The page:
Gerhart S. Rogde (Gary)
Philip, Hilland, Hartley, SD
1934, 1794, Rockerville, F-10
1934, 2756, Farm Island (Pierre), S-207
1935, 2756, Pierre, S-207 USFS
1936-37, 2756, Pierre, S-207 Army overhead truck driver
Gerhart "Gary" S. Rogde, was born October 5, 1916 in South Dakota and passed away on January 21, 2012 in Idaho at a local hospital at age 95.
Gary was born October 5, 1916 in Hilland, South Dakota. He was the fourth and youngest child of Norwegian immigrant parents, Nels and Ingeleiv Rogde. They lived on a homestead and worked hard -- a trait that remained with him his entire life. Times were hard, especially during the Depression. He went to a consolidated school in Marietta from 1930-31, riding a horse 13 miles round trip every day.
Gary left home at age 16 to help earn money for the family. He first began working with the Works Progress Administration (WPA) building roads with a team of horses and a fresno. Later he worked with the Civilian Conservation Corps from 1934-1937, working heavy equipment and driving the "town truck", hauling men, freight, and groceries. "Good money" Gary said, earning $30/month -- $5 for him and $25 for his parents.
After 8 consecutive years of drought the family sold almost everything they owned -- personal items, machinery, cattle, and horses for $1,037. Land was worthless -- $1 an acre or back taxes would buy a homestead. In 1938 Gary helped move his parents from South Dakota to Boise. He had various jobs, including working for Boise Floral.
In the spring of 1941 he, along with many young men from the Treasure Valley, signed up to work with Morrison-Knudsen Co. Their work was to complete construction contract jobs for the U.S. government, building the Pacific Naval Air Base on Wake Island. Gary worked specifically on building the airport. On December 8, 1941, Wake Island was attacked by the Japanese. After 15 days of fighting back the enemy, the island was surrendered to the Japanese.
In mid-January of 1942, hundreds of men were sent to prison camps in China. Gary was one of several prisoners who were kept on Wake Island to continue the construction work. In September of 1942, Gary and 265 other prisoners were sent to prison camps in Japan on a coal-burning tanker. These POW's worked as slave laborers and built Soto Dam at Sasebo, on the island of Kyushu. While working in the rock quarry his leg and hand were broken in August of '43. He remained in prison camp until the end of the war in 1945 -- a total of 44 months in captivity.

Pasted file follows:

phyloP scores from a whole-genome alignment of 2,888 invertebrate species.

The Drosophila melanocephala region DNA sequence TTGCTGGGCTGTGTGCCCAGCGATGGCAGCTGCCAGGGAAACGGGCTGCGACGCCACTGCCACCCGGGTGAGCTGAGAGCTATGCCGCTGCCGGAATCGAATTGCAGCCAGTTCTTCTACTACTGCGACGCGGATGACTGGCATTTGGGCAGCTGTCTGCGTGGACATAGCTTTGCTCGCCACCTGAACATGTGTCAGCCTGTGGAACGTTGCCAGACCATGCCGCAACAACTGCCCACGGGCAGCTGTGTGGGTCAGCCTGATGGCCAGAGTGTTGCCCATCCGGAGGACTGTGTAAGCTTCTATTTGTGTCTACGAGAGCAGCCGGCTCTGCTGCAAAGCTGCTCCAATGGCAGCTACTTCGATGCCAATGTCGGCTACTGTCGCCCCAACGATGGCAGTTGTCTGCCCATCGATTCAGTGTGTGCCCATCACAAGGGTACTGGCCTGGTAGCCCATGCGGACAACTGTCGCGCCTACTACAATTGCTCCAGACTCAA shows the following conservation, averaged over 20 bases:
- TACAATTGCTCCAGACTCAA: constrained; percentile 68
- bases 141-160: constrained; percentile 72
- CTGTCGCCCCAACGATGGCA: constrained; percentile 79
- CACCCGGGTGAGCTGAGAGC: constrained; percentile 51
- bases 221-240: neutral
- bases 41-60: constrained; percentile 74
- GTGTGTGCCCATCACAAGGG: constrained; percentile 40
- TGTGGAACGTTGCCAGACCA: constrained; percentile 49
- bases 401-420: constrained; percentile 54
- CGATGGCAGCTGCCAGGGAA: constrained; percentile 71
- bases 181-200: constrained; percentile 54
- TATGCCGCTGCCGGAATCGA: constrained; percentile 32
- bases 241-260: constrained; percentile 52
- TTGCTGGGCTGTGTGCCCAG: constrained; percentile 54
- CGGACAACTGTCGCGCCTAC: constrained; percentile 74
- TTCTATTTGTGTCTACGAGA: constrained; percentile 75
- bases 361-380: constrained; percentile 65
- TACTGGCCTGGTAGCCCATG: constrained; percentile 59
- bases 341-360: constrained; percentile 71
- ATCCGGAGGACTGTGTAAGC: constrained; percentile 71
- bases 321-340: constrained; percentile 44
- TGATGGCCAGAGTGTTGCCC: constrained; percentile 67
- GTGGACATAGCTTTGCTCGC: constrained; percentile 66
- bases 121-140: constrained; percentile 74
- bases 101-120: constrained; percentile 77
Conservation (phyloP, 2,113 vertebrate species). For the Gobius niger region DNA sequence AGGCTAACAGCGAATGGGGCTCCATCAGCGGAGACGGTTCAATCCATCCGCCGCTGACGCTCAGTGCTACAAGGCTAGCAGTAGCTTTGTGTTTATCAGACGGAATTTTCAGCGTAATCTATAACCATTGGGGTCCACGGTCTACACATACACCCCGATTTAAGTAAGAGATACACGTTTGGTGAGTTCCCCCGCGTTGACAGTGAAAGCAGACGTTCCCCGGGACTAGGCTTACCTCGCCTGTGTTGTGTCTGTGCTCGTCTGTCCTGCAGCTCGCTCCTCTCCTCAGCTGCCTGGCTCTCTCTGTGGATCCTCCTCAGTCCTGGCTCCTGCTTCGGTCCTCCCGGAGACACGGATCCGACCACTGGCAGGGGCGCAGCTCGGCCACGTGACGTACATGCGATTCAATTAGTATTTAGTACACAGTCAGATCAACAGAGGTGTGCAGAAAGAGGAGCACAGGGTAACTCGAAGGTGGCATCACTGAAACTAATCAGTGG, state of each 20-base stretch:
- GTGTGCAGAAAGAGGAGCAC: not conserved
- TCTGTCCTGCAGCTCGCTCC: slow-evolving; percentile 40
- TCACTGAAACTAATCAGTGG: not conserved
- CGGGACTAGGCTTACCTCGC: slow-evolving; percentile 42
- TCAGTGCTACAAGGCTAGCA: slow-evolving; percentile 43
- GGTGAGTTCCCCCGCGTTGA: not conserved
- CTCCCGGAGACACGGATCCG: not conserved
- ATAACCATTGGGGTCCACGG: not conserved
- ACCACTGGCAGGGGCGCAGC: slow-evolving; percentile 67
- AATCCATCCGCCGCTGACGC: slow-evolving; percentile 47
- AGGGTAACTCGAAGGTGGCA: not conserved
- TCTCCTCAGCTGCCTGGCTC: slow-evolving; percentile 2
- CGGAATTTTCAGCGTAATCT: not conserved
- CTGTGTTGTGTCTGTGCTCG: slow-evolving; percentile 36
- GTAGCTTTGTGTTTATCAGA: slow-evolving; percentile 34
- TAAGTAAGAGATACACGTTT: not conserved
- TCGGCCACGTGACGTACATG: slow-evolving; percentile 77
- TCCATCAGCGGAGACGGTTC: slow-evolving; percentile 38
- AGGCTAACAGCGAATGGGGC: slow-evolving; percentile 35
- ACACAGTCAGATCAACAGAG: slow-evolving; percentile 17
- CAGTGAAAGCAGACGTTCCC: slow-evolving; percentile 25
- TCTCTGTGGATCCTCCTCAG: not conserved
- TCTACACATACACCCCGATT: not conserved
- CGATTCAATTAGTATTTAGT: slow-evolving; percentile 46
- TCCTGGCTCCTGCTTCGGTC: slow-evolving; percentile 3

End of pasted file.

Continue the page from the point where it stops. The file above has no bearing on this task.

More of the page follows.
The route home was long. He was delayed in Okinawa because of a typhoon. He spent a month in a hospital in the Philippines and another week in a military hospital in San Francisco. His return was a tremendous surprise to his family. During that terrible ordeal as a POW, strong friendships were formed and lasted a lifetime. They formed an organization called "Survivors of Wake, Guam, & Cavite", and met regularly for nearly 60 years after the war. After years of petitioning, Gary and his fellow Wake Islanders were granted Veteran status by President Ronald Reagan and joined others as Veterans of Foreign Wars.
In May of 1946 Gary married Phebe Haines whom he had known before the war. They lived in Garden Valley and Boise, later moving to Eagle in 1965. They had a small farm in Eagle and a ranch in Garden Valley. Gary also managed a service station in Boise for over 20 years. Together they raised five children, four daughters and one son.
Gary worked hard but he also loved to joke and pull a few pranks. He loved to socialize, to dance, and was always listening to music -- his father playing the violin; songs from the Big Band era; polkas; and Country/Western music. Gary loved to hunt and fish and told many humorous stories about his trips.
Gary was proud of his Norwegian heritage and was active in the Sons of Norway lodge as a Charter and Golden member. He traveled to Norway twice and met many family members.
Gary is survived by his children: Susan, of Eagle; Linda, of Eagle; Dave, of McCall; Bonnie (Varen) of Mesa, AZ; Sherie, of Provo, UT; nieces, nephews, and their families. He has four grandchildren: Audra Stewart (Jason), Tainui, Sean, and Tahuahi Rogde-Berryman; and two great-grandchildren.
He was preceded in death by his wife, his parents, two brothers, a sister, a niece and nephews.
A viewing was held on Friday, January 27, from 5:00 to 7:00 pm at Cloverdale Funeral Home, 1200 N. Cloverdale Road in Boise. Funeral services held Saturday, January 28, 2012 at 1:00 pm at Cloverdale Funeral Home. Burial at Dry Creek Cemetery, Ada County, Idaho. Farewell to a hero of the Greatest Generation.
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